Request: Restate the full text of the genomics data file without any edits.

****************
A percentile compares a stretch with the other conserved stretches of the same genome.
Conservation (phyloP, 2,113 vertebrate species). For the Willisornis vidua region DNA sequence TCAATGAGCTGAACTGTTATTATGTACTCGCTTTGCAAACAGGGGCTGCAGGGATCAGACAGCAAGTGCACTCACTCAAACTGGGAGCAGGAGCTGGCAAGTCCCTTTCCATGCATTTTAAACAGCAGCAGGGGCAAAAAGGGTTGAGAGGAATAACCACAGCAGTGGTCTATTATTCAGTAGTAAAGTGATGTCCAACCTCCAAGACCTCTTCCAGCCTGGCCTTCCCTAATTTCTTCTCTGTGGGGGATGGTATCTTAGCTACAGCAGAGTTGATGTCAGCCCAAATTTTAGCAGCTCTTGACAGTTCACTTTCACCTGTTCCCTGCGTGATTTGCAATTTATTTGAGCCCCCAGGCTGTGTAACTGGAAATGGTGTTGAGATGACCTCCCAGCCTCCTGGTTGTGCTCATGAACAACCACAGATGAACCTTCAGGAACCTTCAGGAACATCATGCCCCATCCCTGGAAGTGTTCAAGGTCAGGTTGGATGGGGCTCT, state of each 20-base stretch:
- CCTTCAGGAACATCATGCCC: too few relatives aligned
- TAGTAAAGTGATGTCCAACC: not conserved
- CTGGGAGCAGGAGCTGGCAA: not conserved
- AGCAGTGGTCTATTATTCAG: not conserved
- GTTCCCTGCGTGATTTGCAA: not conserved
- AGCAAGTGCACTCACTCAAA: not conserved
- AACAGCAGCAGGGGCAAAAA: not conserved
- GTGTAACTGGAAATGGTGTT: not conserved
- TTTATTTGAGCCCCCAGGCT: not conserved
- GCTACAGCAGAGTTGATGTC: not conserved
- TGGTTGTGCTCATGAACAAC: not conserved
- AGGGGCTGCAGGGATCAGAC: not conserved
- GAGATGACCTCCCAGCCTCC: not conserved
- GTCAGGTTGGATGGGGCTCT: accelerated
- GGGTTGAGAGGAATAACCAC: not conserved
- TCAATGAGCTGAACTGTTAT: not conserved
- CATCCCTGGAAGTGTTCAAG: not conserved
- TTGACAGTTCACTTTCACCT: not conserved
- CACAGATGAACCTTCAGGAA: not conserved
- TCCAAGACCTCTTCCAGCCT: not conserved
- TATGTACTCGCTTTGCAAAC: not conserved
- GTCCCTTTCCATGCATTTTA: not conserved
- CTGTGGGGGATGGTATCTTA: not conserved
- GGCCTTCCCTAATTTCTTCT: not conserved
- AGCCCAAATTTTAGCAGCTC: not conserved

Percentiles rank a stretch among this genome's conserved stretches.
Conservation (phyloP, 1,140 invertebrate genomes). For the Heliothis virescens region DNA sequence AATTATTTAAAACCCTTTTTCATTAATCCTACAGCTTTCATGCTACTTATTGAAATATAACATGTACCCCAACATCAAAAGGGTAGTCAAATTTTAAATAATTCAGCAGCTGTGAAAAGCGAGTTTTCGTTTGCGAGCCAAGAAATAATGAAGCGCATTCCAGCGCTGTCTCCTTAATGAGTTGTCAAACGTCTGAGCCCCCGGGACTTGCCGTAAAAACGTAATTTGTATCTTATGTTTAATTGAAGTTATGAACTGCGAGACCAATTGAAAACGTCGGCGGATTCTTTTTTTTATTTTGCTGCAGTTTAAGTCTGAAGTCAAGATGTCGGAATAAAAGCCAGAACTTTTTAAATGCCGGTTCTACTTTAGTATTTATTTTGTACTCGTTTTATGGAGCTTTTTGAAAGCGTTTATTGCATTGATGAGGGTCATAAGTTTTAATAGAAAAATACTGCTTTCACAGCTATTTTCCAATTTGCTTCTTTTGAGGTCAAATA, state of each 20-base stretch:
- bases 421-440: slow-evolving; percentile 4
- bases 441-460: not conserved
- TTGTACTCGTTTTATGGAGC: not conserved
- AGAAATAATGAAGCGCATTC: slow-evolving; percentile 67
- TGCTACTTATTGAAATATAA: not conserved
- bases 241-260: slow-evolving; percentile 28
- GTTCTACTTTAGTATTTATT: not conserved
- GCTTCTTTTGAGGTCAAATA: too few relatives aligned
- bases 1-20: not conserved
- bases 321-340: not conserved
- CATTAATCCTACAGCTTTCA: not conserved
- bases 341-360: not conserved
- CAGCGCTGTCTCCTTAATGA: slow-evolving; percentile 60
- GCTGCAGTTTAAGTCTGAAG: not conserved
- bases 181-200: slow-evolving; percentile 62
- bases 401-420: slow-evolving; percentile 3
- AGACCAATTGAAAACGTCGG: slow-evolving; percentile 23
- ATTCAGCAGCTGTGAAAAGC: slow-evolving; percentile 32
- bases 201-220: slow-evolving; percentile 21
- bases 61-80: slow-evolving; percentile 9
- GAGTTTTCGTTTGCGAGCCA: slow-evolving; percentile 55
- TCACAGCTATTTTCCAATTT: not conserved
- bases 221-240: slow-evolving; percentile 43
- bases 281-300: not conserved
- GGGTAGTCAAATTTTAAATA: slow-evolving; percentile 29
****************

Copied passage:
A percentile compares a stretch with the other conserved stretches of the same genome.
Conservation (phyloP, 2,113 vertebrate species). For the Willisornis vidua region DNA sequence TCAATGAGCTGAACTGTTATTATGTACTCGCTTTGCAAACAGGGGCTGCAGGGATCAGACAGCAAGTGCACTCACTCAAACTGGGAGCAGGAGCTGGCAAGTCCCTTTCCATGCATTTTAAACAGCAGCAGGGGCAAAAAGGGTTGAGAGGAATAACCACAGCAGTGGTCTATTATTCAGTAGTAAAGTGATGTCCAACCTCCAAGACCTCTTCCAGCCTGGCCTTCCCTAATTTCTTCTCTGTGGGGGATGGTATCTTAGCTACAGCAGAGTTGATGTCAGCCCAAATTTTAGCAGCTCTTGACAGTTCACTTTCACCTGTTCCCTGCGTGATTTGCAATTTATTTGAGCCCCCAGGCTGTGTAACTGGAAATGGTGTTGAGATGACCTCCCAGCCTCCTGGTTGTGCTCATGAACAACCACAGATGAACCTTCAGGAACCTTCAGGAACATCATGCCCCATCCCTGGAAGTGTTCAAGGTCAGGTTGGATGGGGCTCT, state of each 20-base stretch:
- CCTTCAGGAACATCATGCCC: too few relatives aligned
- TAGTAAAGTGATGTCCAACC: not conserved
- CTGGGAGCAGGAGCTGGCAA: not conserved
- AGCAGTGGTCTATTATTCAG: not conserved
- GTTCCCTGCGTGATTTGCAA: not conserved
- AGCAAGTGCACTCACTCAAA: not conserved
- AACAGCAGCAGGGGCAAAAA: not conserved
- GTGTAACTGGAAATGGTGTT: not conserved
- TTTATTTGAGCCCCCAGGCT: not conserved
- GCTACAGCAGAGTTGATGTC: not conserved
- TGGTTGTGCTCATGAACAAC: not conserved
- AGGGGCTGCAGGGATCAGAC: not conserved
- GAGATGACCTCCCAGCCTCC: not conserved
- GTCAGGTTGGATGGGGCTCT: accelerated
- GGGTTGAGAGGAATAACCAC: not conserved
- TCAATGAGCTGAACTGTTAT: not conserved
- CATCCCTGGAAGTGTTCAAG: not conserved
- TTGACAGTTCACTTTCACCT: not conserved
- CACAGATGAACCTTCAGGAA: not conserved
- TCCAAGACCTCTTCCAGCCT: not conserved
- TATGTACTCGCTTTGCAAAC: not conserved
- GTCCCTTTCCATGCATTTTA: not conserved
- CTGTGGGGGATGGTATCTTA: not conserved
- GGCCTTCCCTAATTTCTTCT: not conserved
- AGCCCAAATTTTAGCAGCTC: not conserved

Percentiles rank a stretch among this genome's conserved stretches.
Conservation (phyloP, 1,140 invertebrate genomes). For the Heliothis virescens region DNA sequence AATTATTTAAAACCCTTTTTCATTAATCCTACAGCTTTCATGCTACTTATTGAAATATAACATGTACCCCAACATCAAAAGGGTAGTCAAATTTTAAATAATTCAGCAGCTGTGAAAAGCGAGTTTTCGTTTGCGAGCCAAGAAATAATGAAGCGCATTCCAGCGCTGTCTCCTTAATGAGTTGTCAAACGTCTGAGCCCCCGGGACTTGCCGTAAAAACGTAATTTGTATCTTATGTTTAATTGAAGTTATGAACTGCGAGACCAATTGAAAACGTCGGCGGATTCTTTTTTTTATTTTGCTGCAGTTTAAGTCTGAAGTCAAGATGTCGGAATAAAAGCCAGAACTTTTTAAATGCCGGTTCTACTTTAGTATTTATTTTGTACTCGTTTTATGGAGCTTTTTGAAAGCGTTTATTGCATTGATGAGGGTCATAAGTTTTAATAGAAAAATACTGCTTTCACAGCTATTTTCCAATTTGCTTCTTTTGAGGTCAAATA, state of each 20-base stretch:
- bases 421-440: slow-evolving; percentile 4
- bases 441-460: not conserved
- TTGTACTCGTTTTATGGAGC: not conserved
- AGAAATAATGAAGCGCATTC: slow-evolving; percentile 67
- TGCTACTTATTGAAATATAA: not conserved
- bases 241-260: slow-evolving; percentile 28
- GTTCTACTTTAGTATTTATT: not conserved
- GCTTCTTTTGAGGTCAAATA: too few relatives aligned
- bases 1-20: not conserved
- bases 321-340: not conserved
- CATTAATCCTACAGCTTTCA: not conserved
- bases 341-360: not conserved
- CAGCGCTGTCTCCTTAATGA: slow-evolving; percentile 60
- GCTGCAGTTTAAGTCTGAAG: not conserved
- bases 181-200: slow-evolving; percentile 62
- bases 401-420: slow-evolving; percentile 3
- AGACCAATTGAAAACGTCGG: slow-evolving; percentile 23
- ATTCAGCAGCTGTGAAAAGC: slow-evolving; percentile 32
- bases 201-220: slow-evolving; percentile 21
- bases 61-80: slow-evolving; percentile 9
- GAGTTTTCGTTTGCGAGCCA: slow-evolving; percentile 55
- TCACAGCTATTTTCCAATTT: not conserved
- bases 221-240: slow-evolving; percentile 43
- bases 281-300: not conserved
- GGGTAGTCAAATTTTAAATA: slow-evolving; percentile 29